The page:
Astrogeology Science Center

Sol 50 Update on Curiosity from USGS Scientist Ken Herkenhoff: Windblown Ripple Observations

25 September 2012

Yet another good drive on Sol 49, leaving the rover right next to a windblown ripple (right of center). It doesn't look like much, but it's the first one we've been close to so it was the target of ChemCam and Mastcam observations planned for Sol 50. We are currently searching for a larger ripple or windblown drift for the first use of MSL's scoop, and these observations should help us determine how suitable such a ripple would be for scooping. The goal is to find a fine-grained deposit that can be "fed" to the mechanism on the arm that will be used to crush and sort samples before they are delivered to the mineralogy and chemistry experiments inside the rover. Processing a sandy sample will not only test this mechanism, it will sweep out any terrestrial contamination still remaining in it. The entire rover was carefully cleaned before launch, but it is very difficult to remove all traces of Earth, so passing Martian soil through the mechanism will "clean" it out.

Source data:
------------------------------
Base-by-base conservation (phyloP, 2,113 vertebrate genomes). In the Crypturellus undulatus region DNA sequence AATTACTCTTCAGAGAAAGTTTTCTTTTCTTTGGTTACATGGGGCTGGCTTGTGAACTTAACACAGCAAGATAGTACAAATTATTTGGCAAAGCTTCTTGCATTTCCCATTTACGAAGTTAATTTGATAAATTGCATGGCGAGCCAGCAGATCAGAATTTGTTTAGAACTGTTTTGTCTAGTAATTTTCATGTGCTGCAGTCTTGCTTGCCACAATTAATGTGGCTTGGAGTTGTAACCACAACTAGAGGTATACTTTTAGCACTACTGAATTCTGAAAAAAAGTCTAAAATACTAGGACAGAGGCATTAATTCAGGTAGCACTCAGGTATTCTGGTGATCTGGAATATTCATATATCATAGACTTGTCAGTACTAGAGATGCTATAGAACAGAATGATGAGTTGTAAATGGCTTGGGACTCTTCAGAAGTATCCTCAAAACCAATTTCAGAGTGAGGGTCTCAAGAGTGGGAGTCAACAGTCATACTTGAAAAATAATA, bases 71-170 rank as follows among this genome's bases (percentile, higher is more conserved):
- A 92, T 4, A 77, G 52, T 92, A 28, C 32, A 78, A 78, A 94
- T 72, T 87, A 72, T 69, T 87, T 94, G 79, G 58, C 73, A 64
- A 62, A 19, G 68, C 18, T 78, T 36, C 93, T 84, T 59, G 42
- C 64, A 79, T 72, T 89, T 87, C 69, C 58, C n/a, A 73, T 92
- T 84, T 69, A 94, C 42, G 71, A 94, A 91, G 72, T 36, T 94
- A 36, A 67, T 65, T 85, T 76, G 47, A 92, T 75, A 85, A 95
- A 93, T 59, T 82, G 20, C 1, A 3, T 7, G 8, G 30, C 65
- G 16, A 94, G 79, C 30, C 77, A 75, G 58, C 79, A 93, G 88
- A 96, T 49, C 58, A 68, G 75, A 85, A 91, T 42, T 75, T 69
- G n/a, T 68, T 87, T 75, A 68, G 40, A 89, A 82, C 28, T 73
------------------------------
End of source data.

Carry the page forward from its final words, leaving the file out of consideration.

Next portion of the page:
Another drive was planned for Sol 50, after the ripple observations. The Geology Theme Group focused on post-drive imaging, working with the Rover Planners to get the images they need to plan the following drive. We planned full 360-degree Navcam and Mastcam panoramas from the new location, which should allow us to pick a good soil target for scooping. Only the Navcam (wide-angle) images will be received in time to be used for planning Sol 51 observations, so we will use those images to determine which of the Mastcam images should be sent to Earth right away. If we see a good ripple or fine-grained soil patch nearby, we will probably drive over to it and scoop it up.